Herman Dune / Little Wings (co-headline)

Herman Dune

Herman Düne, also known, since 2005, as Herman Dune (without the ü), is a Rock & Roll Duo.

The line-up for Herman Dune is now (as in 2011) 1/David-Ivar Herman Dune: Voice, Song-Writing and Guitars. David-Ivar is most of the time called Yaya Herman Dune or just Yaya. 2/Néman Herman Dune: Drums and some backing vocals. Néman is now known as Cosmic Néman

Herman Dune started their career internationally, thanks to UK DJ John Peel who played them a lot and invted them to something like 10 Peel Sessions.

Until 2006 they gained a cult status by touring across the world intensively and releasing a lot of music through independent, punk, DIY or Underground Record labels.

In 2006, the release of GIANT (Source etc./Virgin) coincides with the band becoming a duo, with André taking leave. Giant propels Herman Dune to a wider recognition. They soon record and release NEXT YEAR IN ZION.

In 2010, Herman Dune cut loose of all previous bonds to start their own Record Company STRANGE MOOSIC. They go record new material in Portland,Oregon with Adam Selzer and release their new songs in an album called STRANGE MOOSIC (Strange Moosic/G.U.M/City Slang/Fortuna Pop)

STRANGE MOOSIC is a new start for Herman Dune, and "Tell Me Something I Don't Know", the first single, announces change with a video featuring a Young runaway Yeti and actor John Hamm from Mad Men. Herman Dune will intensively tour through 2011 and 2012, with the most simple line-up, often just core duo Yaya and Cosmic Néman, but also with Bass Player Ben Pleng.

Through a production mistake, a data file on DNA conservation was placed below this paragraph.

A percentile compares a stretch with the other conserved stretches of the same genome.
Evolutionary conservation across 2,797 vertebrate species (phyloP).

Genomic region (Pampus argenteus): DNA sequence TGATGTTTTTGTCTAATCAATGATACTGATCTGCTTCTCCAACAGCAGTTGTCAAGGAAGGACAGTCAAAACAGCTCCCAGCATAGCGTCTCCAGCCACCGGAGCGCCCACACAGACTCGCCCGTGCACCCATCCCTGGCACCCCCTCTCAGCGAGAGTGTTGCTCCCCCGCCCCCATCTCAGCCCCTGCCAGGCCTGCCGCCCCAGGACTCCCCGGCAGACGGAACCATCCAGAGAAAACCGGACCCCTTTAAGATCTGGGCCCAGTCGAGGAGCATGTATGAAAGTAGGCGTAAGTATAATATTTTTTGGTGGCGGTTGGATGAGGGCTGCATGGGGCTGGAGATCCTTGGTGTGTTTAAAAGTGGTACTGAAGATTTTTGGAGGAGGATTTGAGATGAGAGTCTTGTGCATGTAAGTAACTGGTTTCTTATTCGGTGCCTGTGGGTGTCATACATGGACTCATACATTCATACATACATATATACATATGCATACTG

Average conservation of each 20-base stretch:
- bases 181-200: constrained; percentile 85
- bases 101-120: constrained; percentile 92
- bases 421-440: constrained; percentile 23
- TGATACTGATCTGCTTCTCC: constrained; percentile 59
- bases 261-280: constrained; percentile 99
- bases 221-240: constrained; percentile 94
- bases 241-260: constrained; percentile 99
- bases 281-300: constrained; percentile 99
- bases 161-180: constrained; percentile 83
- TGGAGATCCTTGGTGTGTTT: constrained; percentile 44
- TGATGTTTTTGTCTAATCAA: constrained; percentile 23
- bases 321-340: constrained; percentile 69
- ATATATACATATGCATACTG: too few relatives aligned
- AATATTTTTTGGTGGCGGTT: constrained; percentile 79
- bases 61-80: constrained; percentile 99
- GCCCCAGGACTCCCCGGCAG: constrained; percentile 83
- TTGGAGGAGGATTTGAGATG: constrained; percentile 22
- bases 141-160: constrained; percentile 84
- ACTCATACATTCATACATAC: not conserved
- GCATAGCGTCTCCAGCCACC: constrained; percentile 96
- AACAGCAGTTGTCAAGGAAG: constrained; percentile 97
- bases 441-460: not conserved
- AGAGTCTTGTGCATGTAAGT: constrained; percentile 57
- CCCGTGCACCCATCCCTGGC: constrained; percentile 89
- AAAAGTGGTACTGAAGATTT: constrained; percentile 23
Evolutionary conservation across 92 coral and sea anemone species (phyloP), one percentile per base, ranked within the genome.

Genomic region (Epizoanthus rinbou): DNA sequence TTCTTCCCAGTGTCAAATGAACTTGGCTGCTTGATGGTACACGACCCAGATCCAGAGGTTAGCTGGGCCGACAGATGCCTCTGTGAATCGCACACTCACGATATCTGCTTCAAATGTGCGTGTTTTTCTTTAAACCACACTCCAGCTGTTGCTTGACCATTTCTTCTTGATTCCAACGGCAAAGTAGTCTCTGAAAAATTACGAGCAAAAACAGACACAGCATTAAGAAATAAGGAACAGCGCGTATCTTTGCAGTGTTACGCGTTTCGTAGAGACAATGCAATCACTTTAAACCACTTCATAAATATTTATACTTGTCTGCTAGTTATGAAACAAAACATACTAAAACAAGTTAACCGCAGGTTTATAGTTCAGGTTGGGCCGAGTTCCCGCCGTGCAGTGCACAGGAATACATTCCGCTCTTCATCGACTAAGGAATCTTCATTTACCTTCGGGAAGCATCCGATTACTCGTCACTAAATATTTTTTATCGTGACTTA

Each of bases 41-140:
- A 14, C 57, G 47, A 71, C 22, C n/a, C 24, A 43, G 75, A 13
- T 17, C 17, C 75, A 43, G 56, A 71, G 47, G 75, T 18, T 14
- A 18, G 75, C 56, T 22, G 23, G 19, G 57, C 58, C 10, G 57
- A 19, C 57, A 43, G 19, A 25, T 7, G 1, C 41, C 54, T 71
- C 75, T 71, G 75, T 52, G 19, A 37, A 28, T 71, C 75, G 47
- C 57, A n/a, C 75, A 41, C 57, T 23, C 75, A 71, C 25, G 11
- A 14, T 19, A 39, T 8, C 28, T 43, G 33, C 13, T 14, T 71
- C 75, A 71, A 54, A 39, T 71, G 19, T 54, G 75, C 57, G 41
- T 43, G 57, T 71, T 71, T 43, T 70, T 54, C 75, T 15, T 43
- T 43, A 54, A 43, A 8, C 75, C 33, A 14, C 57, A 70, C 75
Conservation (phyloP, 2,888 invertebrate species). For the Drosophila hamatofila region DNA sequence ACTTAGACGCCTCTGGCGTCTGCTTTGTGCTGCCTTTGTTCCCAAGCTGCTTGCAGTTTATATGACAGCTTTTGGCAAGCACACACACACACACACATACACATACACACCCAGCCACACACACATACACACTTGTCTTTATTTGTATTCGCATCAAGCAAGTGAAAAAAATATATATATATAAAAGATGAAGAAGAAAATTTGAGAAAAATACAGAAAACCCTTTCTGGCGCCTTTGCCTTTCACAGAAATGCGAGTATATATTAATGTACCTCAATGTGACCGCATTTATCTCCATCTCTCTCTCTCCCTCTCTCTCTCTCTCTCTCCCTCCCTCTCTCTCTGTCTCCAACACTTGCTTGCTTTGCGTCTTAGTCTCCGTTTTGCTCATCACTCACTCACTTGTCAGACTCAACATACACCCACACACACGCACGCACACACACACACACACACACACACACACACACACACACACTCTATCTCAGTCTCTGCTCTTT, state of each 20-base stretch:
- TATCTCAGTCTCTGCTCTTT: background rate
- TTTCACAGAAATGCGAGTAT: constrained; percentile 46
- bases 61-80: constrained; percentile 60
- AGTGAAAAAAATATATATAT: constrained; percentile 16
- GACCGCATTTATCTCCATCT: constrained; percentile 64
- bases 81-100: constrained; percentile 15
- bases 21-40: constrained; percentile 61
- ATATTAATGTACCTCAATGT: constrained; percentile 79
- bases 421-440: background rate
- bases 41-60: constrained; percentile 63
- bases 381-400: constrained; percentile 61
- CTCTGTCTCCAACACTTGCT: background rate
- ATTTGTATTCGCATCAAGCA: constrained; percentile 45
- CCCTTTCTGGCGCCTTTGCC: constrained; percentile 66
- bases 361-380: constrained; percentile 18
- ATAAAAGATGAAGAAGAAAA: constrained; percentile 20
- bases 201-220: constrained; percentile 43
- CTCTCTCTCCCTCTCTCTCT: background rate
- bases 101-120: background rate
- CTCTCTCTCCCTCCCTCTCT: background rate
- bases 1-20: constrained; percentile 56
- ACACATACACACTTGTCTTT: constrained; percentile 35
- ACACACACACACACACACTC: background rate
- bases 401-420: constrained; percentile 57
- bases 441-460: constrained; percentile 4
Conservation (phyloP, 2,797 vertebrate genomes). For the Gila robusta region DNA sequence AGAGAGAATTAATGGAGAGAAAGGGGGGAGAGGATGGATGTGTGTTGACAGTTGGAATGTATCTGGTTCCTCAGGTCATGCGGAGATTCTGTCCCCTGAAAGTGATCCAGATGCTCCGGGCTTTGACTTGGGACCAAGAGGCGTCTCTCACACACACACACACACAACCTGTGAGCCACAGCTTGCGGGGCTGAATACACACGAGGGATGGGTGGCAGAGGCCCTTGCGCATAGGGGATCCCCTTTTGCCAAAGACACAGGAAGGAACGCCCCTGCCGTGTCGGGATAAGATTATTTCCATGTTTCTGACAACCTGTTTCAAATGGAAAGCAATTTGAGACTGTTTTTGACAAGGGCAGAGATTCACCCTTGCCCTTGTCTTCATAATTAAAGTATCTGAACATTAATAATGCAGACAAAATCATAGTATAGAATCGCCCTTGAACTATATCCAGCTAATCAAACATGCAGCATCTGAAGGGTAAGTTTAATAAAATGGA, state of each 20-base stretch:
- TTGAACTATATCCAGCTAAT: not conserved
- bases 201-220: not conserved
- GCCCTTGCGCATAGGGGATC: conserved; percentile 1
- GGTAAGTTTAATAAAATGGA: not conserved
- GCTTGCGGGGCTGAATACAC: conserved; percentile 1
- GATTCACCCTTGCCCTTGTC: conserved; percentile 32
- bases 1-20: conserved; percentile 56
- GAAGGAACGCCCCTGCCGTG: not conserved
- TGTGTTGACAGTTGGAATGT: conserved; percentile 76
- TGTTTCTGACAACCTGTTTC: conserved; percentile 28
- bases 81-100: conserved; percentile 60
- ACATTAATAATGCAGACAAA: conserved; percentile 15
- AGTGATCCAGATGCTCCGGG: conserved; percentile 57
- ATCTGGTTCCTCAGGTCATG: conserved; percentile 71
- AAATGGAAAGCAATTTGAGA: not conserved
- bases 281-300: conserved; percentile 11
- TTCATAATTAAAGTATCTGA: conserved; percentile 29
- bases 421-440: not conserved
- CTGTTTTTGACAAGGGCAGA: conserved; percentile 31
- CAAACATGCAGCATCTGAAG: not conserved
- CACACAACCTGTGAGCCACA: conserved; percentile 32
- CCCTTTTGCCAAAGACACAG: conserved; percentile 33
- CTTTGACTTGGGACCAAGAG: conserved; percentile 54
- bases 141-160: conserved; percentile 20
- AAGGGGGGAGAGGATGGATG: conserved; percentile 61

Little Wings

Little Wings is a musical project started in 1998 by Kyle Field (born in San Luis Obispo, California), who has been joined by assorted musicians, many from K Records, who have released six Little Wings albums. Kyle has played with The Microphones, and also makes art. He has lived in many places and is currently found next to Ocean Beach in San Francisco, CA.

Prior to being a solo act, Kyle was bassist and singer in the band Rodriguez with M.Ward.

Kyle Field's first outing for Woods frontman Jeremy Earl's Woodsist label, Explains retains all of the idiosyncrasies of previous Little Wings outings (shambolic, Skip Spence-inspired folk-rock, funny/profound/sad/nonsensical stream of consciousness lyrics, and a vocal style that's as compelling as it is totally off-putting), but it also stands as the Alabama-bred, California-based pop outlier's most polished offering to date.

Field is still the shifty guy at the bus stop who talks out loud and writes cryptic notes to himself in the margins of an old dog-eared library book, but listeners who are already acclimated to his peculiar brand of pitch-be-damned North-Cali slacker poetry will know that it's best just to go along for the ride and leave the dowsing rod at home, because any attempt to parse his particular vernacular will just yield further bemusement — imagine an amalgam of Wesley Willis, Bonnie "Prince" Billy and a really high M. Ward.

Sonically, Explains is breezy, effortless, and warm as a Pacific Ocean sunset, and its laid-back vibe helps tame some of Field's more manic, pop culture-laden diatribes like "Light Brang" and "Where." That chill vibe is bolstered by intermittent strokes of pedal steel, dulcimer, banjo, brushed drums, and parlor piano, all of which pair nicely with Field's laconic delivery and often moving observations about everything from wanderlust and heartache to Dunkin' Donuts and HBO's Entourage.

Joseph Childress

“Joseph Childress fleshes out his music and meaning in his songs with his vocals better than any myriad of instruments or backing musicians ever could. The type of voice that rattles your bones when you’re sitting two rows back, where you can’t wipe that smile off your face as you think how long you’ve waited to hear an artist that truly inspires you to pay attention to nothing else but their performance.”
— Naturalismo

$12 adv / $15 door


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